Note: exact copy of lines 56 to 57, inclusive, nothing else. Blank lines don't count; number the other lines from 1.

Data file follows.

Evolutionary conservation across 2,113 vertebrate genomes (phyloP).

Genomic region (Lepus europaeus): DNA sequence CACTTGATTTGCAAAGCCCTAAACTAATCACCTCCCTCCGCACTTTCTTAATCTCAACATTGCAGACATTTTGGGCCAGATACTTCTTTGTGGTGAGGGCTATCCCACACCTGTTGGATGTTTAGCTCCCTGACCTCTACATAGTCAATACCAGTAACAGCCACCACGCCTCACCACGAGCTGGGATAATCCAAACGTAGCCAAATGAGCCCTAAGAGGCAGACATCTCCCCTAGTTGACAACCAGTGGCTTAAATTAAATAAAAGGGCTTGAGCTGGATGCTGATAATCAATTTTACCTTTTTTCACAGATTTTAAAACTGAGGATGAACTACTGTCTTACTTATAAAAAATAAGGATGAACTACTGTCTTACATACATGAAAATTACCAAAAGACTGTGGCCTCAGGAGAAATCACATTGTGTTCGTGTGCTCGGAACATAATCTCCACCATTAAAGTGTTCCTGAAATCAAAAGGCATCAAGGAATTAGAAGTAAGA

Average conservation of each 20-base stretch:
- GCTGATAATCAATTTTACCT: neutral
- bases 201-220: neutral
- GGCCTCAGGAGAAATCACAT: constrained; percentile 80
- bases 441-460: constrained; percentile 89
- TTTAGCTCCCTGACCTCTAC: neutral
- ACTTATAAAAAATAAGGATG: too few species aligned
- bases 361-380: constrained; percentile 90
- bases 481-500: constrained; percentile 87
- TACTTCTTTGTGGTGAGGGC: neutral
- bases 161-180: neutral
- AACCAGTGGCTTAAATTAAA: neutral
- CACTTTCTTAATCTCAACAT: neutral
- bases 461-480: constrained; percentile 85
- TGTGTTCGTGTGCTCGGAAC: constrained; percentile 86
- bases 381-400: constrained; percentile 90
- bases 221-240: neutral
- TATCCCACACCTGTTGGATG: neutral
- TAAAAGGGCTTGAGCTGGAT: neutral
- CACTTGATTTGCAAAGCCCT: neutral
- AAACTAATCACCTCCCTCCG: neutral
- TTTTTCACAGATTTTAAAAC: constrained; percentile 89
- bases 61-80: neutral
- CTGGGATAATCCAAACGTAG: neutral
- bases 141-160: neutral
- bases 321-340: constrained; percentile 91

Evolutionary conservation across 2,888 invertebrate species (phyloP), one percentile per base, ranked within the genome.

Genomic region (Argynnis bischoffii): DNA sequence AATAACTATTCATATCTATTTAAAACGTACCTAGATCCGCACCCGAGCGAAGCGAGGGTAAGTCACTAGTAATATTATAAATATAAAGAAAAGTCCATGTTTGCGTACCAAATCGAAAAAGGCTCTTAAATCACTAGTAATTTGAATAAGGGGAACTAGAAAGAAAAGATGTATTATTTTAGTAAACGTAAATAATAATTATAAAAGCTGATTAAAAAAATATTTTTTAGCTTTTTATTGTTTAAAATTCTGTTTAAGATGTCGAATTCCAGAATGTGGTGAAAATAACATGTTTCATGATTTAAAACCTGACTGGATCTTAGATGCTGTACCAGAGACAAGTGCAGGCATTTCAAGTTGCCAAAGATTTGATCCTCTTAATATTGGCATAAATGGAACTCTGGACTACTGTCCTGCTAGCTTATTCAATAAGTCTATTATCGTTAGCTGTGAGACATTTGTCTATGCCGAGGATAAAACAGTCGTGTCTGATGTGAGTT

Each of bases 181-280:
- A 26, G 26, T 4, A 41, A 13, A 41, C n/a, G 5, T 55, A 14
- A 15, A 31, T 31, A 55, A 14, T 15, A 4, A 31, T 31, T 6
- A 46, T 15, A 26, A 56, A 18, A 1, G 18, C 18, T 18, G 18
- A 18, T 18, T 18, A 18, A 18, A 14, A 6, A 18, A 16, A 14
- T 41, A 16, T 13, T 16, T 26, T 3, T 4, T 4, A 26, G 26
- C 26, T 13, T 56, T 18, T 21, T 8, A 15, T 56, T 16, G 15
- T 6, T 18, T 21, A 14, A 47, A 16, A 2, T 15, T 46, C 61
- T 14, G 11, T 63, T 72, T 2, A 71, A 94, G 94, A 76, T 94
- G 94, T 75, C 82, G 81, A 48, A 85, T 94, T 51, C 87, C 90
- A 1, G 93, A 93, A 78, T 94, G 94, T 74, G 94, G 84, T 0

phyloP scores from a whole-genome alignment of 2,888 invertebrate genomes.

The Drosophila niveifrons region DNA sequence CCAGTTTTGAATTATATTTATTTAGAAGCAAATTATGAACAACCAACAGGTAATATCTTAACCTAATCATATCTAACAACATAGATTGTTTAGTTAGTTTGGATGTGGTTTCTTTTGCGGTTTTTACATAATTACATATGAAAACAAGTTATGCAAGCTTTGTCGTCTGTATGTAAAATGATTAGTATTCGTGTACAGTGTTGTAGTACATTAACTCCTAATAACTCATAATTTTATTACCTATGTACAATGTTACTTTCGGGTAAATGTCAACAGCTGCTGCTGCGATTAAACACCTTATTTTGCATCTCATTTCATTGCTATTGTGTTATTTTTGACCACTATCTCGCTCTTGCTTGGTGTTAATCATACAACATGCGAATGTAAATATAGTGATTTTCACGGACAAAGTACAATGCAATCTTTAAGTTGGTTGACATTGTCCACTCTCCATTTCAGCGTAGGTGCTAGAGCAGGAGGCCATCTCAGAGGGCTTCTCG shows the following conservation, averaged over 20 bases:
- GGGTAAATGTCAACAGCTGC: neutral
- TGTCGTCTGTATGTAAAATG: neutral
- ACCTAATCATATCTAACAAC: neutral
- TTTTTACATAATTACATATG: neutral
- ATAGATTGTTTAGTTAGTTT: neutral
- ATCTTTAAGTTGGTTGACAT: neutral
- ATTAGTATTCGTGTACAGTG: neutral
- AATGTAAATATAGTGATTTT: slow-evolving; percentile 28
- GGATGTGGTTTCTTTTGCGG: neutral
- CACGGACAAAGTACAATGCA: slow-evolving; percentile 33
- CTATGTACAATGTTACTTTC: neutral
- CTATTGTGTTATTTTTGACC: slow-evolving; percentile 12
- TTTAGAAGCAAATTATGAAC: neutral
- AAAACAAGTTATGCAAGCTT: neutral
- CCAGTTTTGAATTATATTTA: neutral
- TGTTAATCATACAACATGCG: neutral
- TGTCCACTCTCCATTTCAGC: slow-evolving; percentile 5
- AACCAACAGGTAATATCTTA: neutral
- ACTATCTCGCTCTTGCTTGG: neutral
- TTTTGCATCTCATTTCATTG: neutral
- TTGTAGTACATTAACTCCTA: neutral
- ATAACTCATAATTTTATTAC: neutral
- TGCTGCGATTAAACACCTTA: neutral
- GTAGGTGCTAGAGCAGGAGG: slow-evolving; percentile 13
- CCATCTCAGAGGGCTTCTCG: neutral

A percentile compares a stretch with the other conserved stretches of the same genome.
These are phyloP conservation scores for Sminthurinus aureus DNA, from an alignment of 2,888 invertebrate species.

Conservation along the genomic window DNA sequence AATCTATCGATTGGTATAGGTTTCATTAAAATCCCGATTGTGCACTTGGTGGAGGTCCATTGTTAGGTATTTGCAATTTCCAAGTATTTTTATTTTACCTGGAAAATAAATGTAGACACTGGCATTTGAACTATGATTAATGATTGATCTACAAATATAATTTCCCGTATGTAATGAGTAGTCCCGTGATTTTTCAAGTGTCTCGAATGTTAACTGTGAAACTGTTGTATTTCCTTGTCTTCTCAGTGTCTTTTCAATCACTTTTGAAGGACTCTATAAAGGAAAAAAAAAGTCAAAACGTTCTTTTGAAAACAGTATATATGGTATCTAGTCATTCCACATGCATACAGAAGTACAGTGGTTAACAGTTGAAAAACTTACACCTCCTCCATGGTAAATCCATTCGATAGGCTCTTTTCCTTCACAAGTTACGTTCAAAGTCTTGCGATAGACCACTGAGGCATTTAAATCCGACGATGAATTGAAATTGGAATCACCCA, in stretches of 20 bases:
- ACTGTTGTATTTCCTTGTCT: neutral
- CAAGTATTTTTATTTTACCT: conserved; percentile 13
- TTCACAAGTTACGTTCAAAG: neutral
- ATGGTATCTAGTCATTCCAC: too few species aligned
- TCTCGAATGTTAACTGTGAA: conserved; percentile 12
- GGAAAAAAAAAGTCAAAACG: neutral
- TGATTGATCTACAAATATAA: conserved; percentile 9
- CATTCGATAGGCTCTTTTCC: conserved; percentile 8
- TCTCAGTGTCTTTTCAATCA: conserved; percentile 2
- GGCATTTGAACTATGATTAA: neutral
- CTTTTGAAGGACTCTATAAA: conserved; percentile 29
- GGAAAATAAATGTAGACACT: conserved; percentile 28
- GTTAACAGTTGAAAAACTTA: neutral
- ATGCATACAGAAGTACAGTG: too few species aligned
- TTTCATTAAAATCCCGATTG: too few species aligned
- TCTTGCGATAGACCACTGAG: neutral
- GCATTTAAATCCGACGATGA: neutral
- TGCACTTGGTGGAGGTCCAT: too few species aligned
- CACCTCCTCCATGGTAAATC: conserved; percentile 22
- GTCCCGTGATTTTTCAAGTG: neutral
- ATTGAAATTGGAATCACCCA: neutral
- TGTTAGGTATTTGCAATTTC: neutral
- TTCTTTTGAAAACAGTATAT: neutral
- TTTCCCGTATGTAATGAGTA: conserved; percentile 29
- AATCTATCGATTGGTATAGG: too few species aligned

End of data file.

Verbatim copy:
- TTTAGAAGCAAATTATGAAC: neutral
- AAAACAAGTTATGCAAGCTT: neutral